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Profitability rises across all NZ winery sizes in 2014, new survey shows

Tuesday 23rd December 2014

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The turnaround in the New Zealand wine industry has continued this year with improved profitability across wineries of all sizes, according to the 9th annual financial benchmarking survey released by Deloitte and New Zealand Winegrowers.

Vintage 2014 tracks the financial results of wineries accounting for more than 40 percent of the industry’s export revenue for the 2014 financial year and shows a trend of increasing profitability that has been building for the past four years. The wine industry has an estimated annual turnover of some $2 billion, with $1.3 billion of that in export earnings.

Deloitte partner Peter Felstead said for the first time since 2007 every category has been profitable before tax, ranging from 3.3 percent returns to 17.6 percent. That’s despite the high dollar which is ranked by survey respondents as the biggest issue they face.

“The survey results underpin a renewed optimism in the wine industry after a period of supply imbalances, high external debt levels, the global financial crisis and impacts of bulk wine sales,” he said.

There was another record harvest of 445,000 tonnes of grapes, up 29 percent on the record 2013 vintage of 345,000 tonnes. But this didn’t lead to any significant increase in winery inventory levels this year.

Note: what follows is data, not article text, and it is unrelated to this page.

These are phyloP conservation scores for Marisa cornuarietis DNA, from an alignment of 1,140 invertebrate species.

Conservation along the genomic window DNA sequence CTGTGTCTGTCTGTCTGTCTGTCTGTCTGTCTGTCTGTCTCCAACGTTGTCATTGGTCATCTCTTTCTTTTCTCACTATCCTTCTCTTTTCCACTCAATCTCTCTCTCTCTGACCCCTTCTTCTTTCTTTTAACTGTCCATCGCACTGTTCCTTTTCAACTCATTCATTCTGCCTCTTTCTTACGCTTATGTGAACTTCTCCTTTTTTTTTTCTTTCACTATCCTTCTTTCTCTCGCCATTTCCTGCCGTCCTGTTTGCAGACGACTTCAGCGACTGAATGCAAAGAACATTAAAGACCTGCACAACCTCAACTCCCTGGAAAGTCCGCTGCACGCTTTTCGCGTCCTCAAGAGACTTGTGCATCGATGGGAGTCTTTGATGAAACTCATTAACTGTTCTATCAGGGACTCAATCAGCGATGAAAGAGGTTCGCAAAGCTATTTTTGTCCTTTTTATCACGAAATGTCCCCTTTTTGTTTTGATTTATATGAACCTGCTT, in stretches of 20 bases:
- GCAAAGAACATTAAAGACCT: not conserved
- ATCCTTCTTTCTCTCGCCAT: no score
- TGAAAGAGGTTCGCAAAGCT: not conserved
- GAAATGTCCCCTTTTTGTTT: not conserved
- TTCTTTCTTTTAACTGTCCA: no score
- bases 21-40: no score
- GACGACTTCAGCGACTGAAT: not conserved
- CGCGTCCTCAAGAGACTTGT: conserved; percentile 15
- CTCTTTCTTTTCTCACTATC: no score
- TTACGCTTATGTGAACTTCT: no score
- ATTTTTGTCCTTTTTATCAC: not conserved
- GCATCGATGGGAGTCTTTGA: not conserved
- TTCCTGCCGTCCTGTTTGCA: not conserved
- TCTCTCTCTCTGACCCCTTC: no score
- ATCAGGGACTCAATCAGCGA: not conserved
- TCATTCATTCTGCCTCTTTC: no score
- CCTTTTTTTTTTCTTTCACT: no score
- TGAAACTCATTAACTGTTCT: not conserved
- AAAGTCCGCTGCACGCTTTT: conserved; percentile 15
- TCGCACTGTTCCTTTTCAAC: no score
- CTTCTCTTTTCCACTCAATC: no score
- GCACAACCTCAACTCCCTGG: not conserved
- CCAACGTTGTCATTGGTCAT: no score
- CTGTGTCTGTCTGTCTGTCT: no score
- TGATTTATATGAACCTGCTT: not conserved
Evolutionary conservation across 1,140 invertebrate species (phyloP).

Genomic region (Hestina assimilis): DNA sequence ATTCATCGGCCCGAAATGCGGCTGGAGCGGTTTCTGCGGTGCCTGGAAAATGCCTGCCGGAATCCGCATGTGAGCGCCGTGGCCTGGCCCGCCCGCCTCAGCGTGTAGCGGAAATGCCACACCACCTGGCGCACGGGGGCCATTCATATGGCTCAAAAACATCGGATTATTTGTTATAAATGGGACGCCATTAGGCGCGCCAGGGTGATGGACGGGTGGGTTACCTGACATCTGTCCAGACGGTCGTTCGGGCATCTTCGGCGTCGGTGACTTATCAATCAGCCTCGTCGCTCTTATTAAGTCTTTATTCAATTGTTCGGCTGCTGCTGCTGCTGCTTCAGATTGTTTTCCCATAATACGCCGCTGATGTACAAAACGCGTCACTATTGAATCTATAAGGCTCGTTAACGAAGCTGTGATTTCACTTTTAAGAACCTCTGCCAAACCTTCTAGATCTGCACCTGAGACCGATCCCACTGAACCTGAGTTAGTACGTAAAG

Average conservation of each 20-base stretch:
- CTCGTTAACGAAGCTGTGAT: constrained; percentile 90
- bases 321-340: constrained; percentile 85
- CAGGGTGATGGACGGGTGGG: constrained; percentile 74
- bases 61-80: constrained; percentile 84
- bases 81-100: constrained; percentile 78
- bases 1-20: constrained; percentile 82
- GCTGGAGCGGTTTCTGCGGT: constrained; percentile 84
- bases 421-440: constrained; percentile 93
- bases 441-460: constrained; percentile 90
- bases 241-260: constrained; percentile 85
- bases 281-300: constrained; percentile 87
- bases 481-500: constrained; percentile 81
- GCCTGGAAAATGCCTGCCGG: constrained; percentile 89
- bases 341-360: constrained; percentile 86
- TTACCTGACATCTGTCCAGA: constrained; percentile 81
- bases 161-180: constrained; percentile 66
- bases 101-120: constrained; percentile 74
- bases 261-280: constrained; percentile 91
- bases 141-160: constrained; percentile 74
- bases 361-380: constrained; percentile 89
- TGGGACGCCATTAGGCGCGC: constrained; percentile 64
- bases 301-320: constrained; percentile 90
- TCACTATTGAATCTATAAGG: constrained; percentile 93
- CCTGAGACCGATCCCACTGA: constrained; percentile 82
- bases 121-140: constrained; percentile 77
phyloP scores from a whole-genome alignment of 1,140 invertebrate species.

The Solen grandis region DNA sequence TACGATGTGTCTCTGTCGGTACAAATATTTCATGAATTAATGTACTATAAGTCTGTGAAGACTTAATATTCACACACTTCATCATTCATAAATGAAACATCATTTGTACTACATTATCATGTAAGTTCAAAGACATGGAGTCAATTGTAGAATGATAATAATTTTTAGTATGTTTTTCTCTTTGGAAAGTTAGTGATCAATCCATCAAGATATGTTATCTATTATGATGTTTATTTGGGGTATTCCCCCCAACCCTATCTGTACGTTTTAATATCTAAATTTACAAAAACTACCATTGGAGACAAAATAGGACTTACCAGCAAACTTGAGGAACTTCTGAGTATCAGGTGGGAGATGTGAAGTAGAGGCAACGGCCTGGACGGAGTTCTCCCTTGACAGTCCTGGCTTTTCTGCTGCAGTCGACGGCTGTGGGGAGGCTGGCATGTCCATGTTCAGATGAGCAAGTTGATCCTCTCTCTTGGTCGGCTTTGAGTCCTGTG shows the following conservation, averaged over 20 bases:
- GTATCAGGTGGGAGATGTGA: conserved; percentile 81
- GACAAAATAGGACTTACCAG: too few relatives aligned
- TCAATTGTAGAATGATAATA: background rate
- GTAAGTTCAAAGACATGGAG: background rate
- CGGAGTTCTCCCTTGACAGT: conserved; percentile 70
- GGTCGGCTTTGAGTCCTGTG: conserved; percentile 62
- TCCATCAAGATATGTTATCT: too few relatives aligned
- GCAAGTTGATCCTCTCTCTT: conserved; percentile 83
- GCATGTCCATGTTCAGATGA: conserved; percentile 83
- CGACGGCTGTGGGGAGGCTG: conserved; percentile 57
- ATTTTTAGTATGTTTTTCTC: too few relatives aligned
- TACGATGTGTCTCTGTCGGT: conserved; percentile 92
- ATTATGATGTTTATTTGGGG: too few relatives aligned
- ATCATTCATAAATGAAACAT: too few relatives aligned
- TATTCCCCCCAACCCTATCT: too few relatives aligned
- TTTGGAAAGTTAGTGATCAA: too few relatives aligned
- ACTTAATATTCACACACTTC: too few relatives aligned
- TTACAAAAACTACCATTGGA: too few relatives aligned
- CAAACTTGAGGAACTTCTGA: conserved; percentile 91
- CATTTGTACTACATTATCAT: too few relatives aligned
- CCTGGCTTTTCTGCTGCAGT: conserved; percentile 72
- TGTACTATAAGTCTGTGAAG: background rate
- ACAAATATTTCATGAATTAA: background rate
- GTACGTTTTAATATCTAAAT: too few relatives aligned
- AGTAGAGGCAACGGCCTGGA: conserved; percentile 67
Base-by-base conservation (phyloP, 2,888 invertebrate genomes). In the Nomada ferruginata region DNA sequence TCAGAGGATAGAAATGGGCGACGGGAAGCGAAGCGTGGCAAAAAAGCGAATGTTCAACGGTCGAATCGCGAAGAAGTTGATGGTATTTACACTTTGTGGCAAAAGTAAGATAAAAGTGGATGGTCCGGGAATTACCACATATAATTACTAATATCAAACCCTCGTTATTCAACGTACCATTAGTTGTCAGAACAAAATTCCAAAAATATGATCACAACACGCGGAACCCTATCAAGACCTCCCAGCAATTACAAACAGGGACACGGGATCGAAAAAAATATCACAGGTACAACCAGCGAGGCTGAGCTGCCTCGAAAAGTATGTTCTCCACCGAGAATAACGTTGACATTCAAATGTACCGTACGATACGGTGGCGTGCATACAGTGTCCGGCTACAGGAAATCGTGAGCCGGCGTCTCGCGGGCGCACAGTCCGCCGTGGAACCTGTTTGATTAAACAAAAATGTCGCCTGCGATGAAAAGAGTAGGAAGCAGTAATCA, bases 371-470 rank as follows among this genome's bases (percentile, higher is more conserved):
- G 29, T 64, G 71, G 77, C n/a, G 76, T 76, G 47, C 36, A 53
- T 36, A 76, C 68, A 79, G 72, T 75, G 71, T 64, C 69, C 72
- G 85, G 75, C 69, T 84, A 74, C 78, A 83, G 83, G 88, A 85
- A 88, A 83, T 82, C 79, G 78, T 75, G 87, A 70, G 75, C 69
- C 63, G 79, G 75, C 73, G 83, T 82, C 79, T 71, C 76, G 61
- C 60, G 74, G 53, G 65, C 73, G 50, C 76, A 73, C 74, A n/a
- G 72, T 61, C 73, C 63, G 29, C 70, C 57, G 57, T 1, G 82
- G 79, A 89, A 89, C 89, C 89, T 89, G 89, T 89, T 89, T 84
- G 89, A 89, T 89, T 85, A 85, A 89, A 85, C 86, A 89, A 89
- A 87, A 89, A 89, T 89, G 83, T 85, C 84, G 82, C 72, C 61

The industry seemed to have learnt from its past experiences with oversupply and has been able to sell increased production without having large volumes remain on hand, Felstead said.

Profitability increased with size. The most profitable revenue band in this year’s survey was the larger wineries with more than $20m in revenue whose average profit was 17.6 percent of sales. This was followed by the $10 - $20 million category at 13.7 percent, the $5 - $10 million category at 7.2 percent, and the $1.5 - 5 million and $0 - $1.5 million categories at 3.3 percent each.

In general, the survey shows larger wineries can achieve economies of scale while it’s harder to generate acceptable returns at the smaller end of the market, Felstead said.

Previous surveys have mentioned that a gross margin of 50 percent is generally regarded as necessary for a winery business to be sustainable but this year’s survey results show this traditional measure may now be closer to 40 percent, which if overhead levels are managed well, is likely to return a net profit of 10 percent or more. The highest gross margin of 45.7 percent this year was in the $10- $20 million category.

The other two most important industry issues respondents listed was marketing product overseas and excise and other levies.

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